By 1st Lt. Scott Lewis, 1BCT, 1CD PAOMarch 27, 2009
BAGHDAD - One hundred and fifty Iraqi kindergarteners go to school undeterred, day after day, to a building with peeling paint, shattered windows, crumbling stucco and inoperable restrooms in the Shamasiya neighborhood.
The simple, small things give them hope. In this case, it comes from the veterans of American Legion Post 156, Waltham, Mass.; donating yellow boxes of crayons, coloring books, paper, pencils, toys and other school supplies to the children.
On March 6, the hometown Soldier who started it all finally delivered the gifts from a northeastern community in the states to the littlest members of this northeastern Baghdad district.
"When I first went to the school, I thought to myself something has to be done to help these children. I knew when the members of American Legion Post heard about the kindergarten they would be more than willing to help," said Waltham, Mass. native, Capt. Rick Murphy proudly.
For approximately the past five months, Murphy, team leader for the 401st Civil Affairs Team, organized through his hometown to provide the kids with necessary school supplies.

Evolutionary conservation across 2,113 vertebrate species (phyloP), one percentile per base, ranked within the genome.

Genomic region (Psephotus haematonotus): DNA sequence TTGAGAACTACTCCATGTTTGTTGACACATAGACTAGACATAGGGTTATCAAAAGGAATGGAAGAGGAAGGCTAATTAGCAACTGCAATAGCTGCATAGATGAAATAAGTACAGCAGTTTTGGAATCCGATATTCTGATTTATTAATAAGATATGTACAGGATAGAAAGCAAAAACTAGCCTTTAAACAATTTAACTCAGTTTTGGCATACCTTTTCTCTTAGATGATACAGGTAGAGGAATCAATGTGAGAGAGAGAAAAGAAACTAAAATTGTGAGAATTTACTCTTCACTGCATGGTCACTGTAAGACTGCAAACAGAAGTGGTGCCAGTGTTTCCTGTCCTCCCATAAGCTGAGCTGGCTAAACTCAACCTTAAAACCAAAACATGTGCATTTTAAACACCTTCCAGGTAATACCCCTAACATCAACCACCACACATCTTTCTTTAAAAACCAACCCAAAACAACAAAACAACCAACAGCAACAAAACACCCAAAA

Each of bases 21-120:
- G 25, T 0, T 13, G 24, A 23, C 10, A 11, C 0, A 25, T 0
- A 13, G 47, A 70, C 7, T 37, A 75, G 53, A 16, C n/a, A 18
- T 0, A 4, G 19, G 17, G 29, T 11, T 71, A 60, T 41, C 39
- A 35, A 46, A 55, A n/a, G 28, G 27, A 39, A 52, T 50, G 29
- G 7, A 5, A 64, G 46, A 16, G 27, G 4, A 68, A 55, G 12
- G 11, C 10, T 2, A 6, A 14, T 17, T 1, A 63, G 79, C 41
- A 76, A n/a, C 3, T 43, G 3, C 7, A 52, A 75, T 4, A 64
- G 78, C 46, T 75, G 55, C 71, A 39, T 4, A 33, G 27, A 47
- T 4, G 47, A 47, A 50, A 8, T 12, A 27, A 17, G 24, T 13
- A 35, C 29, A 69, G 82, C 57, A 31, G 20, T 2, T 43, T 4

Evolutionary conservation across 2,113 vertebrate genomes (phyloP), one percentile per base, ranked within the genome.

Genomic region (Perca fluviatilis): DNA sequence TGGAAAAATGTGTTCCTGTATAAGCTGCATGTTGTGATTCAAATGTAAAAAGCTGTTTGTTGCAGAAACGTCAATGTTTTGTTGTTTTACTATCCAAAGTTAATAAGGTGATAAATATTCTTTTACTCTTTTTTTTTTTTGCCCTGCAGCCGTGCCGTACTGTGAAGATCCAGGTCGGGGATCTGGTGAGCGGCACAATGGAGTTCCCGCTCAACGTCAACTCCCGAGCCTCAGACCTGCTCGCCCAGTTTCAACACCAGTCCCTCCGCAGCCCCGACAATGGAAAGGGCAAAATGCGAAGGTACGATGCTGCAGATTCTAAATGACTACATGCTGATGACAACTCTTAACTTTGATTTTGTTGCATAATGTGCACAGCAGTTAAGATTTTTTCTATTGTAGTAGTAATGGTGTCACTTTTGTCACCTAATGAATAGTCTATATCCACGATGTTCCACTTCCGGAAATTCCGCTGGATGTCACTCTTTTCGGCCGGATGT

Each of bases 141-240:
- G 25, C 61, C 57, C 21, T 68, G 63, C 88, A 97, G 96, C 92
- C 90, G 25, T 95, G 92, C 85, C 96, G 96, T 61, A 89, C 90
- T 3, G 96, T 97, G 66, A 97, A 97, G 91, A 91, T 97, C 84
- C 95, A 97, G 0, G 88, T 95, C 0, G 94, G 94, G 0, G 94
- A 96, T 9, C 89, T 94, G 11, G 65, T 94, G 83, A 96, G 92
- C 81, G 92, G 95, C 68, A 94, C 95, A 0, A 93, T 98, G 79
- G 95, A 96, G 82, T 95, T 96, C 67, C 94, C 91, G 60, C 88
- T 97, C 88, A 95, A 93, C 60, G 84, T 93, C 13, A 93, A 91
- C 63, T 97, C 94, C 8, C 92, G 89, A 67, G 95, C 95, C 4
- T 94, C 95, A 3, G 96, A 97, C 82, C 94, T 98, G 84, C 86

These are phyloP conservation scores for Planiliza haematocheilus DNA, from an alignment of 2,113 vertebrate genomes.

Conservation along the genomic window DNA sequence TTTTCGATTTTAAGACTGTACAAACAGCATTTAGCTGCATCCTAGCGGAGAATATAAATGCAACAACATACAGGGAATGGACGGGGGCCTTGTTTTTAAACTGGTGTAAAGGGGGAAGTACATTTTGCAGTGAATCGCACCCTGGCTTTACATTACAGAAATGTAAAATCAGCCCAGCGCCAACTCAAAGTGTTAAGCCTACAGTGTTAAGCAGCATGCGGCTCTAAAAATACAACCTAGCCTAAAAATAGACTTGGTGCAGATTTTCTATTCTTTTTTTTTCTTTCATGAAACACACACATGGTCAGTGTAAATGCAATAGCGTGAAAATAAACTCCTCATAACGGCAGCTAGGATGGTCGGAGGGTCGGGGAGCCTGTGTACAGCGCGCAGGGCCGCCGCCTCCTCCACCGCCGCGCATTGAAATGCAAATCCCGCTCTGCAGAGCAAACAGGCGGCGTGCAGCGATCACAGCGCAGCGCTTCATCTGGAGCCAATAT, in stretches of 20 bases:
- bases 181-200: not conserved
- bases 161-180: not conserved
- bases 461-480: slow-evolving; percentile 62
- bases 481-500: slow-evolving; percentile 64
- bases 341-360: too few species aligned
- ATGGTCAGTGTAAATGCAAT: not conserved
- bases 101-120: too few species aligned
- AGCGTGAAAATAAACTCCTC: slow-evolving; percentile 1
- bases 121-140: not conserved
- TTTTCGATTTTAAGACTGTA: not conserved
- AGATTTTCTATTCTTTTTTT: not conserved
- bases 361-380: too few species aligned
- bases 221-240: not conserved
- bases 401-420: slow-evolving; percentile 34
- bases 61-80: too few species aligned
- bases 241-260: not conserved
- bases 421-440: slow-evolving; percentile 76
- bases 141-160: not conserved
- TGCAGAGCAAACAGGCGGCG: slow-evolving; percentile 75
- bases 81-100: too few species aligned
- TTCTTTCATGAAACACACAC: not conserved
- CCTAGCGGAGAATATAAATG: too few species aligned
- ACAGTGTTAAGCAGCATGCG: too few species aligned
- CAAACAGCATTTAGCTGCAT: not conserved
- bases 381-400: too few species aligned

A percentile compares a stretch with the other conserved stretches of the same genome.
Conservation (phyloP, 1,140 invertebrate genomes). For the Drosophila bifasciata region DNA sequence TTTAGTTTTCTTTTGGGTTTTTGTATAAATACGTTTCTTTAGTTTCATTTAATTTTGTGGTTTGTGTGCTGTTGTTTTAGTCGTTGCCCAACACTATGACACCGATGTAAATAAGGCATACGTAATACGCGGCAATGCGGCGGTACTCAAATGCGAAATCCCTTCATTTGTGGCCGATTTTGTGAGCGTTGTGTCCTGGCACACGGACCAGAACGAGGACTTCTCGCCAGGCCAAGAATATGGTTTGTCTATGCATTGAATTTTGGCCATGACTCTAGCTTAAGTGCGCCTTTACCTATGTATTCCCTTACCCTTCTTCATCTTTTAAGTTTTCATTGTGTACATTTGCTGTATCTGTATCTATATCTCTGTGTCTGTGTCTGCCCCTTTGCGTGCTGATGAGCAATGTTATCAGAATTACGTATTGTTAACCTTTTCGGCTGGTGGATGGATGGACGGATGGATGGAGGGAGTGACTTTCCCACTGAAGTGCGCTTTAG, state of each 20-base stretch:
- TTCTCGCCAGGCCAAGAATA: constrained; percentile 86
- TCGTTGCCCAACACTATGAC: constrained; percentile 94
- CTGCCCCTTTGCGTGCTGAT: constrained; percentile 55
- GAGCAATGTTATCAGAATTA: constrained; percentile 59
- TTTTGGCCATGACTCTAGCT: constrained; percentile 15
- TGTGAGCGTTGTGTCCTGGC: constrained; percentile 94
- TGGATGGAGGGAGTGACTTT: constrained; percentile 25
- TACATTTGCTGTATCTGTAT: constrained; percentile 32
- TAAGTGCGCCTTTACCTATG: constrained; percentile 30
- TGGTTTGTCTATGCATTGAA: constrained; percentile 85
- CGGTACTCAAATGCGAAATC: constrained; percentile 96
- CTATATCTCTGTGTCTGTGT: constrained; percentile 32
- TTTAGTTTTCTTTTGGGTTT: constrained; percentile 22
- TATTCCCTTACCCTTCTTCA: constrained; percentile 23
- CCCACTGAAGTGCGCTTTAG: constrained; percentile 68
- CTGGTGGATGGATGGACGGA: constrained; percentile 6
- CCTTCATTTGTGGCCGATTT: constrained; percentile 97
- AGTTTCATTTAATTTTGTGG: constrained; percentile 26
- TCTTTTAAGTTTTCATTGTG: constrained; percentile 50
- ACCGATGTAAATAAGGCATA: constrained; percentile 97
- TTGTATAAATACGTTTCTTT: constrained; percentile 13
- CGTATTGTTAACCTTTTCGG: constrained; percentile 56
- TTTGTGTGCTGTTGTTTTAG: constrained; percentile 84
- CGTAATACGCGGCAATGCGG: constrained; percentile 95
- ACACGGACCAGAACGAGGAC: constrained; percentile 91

"When we heard from Capt. Murphy about the conditions of the kindergarten, we knew we had to help," said Mr. David Yawnick, commander of American Legion Post156. "The folks at the Post had been gathering supplies for our troops in Iraq, so it was very easy for us to gather supplies children would need. The members of the Post feel we are lucky to be able to make a difference in the lives of the children."
In addition to the usual supplies for the students, veterans also sent supplies teachers would need such as calculators, staplers, markers, pens and etc.
For the teachers of Adhamiyah Kindergarten, this was the first time they ever received supplies.
"I would like to say thank you to everybody who participated in delivering these gifts," said Asmaa Kamal al Deen, the headmistress of Adhamiyah Kindergarten, with a smile on her face. "The children are so happy there are people who think and care about us. It means so much to the children and teachers that people are trying to help us."